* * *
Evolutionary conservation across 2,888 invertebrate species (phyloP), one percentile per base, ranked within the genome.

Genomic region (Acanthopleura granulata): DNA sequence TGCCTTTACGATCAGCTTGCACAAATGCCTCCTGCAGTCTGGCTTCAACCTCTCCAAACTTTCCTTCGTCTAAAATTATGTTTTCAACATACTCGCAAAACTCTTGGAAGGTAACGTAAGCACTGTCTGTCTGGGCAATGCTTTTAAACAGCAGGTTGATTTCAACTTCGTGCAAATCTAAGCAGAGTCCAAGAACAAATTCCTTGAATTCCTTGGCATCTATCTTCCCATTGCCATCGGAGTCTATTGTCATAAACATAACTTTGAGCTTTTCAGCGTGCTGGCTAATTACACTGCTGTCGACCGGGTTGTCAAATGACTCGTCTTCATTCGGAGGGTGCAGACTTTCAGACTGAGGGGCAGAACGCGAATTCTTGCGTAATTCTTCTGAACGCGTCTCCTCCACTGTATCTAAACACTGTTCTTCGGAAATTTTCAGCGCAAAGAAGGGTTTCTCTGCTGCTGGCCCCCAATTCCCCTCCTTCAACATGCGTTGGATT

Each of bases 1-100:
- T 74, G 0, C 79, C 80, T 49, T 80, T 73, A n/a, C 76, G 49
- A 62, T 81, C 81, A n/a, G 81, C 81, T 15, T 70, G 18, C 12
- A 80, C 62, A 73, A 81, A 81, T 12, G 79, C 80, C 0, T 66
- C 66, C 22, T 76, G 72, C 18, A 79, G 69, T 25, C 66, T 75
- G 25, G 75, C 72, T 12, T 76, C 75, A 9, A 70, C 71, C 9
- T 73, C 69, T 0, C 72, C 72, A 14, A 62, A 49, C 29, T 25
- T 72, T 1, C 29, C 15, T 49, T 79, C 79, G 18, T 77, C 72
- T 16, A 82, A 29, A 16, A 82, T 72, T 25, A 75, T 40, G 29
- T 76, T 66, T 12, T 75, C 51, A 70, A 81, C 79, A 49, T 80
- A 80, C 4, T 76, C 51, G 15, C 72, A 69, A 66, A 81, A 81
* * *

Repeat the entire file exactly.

Evolutionary conservation across 2,888 invertebrate species (phyloP), one percentile per base, ranked within the genome.

Genomic region (Acanthopleura granulata): DNA sequence TGCCTTTACGATCAGCTTGCACAAATGCCTCCTGCAGTCTGGCTTCAACCTCTCCAAACTTTCCTTCGTCTAAAATTATGTTTTCAACATACTCGCAAAACTCTTGGAAGGTAACGTAAGCACTGTCTGTCTGGGCAATGCTTTTAAACAGCAGGTTGATTTCAACTTCGTGCAAATCTAAGCAGAGTCCAAGAACAAATTCCTTGAATTCCTTGGCATCTATCTTCCCATTGCCATCGGAGTCTATTGTCATAAACATAACTTTGAGCTTTTCAGCGTGCTGGCTAATTACACTGCTGTCGACCGGGTTGTCAAATGACTCGTCTTCATTCGGAGGGTGCAGACTTTCAGACTGAGGGGCAGAACGCGAATTCTTGCGTAATTCTTCTGAACGCGTCTCCTCCACTGTATCTAAACACTGTTCTTCGGAAATTTTCAGCGCAAAGAAGGGTTTCTCTGCTGCTGGCCCCCAATTCCCCTCCTTCAACATGCGTTGGATT

Each of bases 1-100:
- T 74, G 0, C 79, C 80, T 49, T 80, T 73, A n/a, C 76, G 49
- A 62, T 81, C 81, A n/a, G 81, C 81, T 15, T 70, G 18, C 12
- A 80, C 62, A 73, A 81, A 81, T 12, G 79, C 80, C 0, T 66
- C 66, C 22, T 76, G 72, C 18, A 79, G 69, T 25, C 66, T 75
- G 25, G 75, C 72, T 12, T 76, C 75, A 9, A 70, C 71, C 9
- T 73, C 69, T 0, C 72, C 72, A 14, A 62, A 49, C 29, T 25
- T 72, T 1, C 29, C 15, T 49, T 79, C 79, G 18, T 77, C 72
- T 16, A 82, A 29, A 16, A 82, T 72, T 25, A 75, T 40, G 29
- T 76, T 66, T 12, T 75, C 51, A 70, A 81, C 79, A 49, T 80
- A 80, C 4, T 76, C 51, G 15, C 72, A 69, A 66, A 81, A 81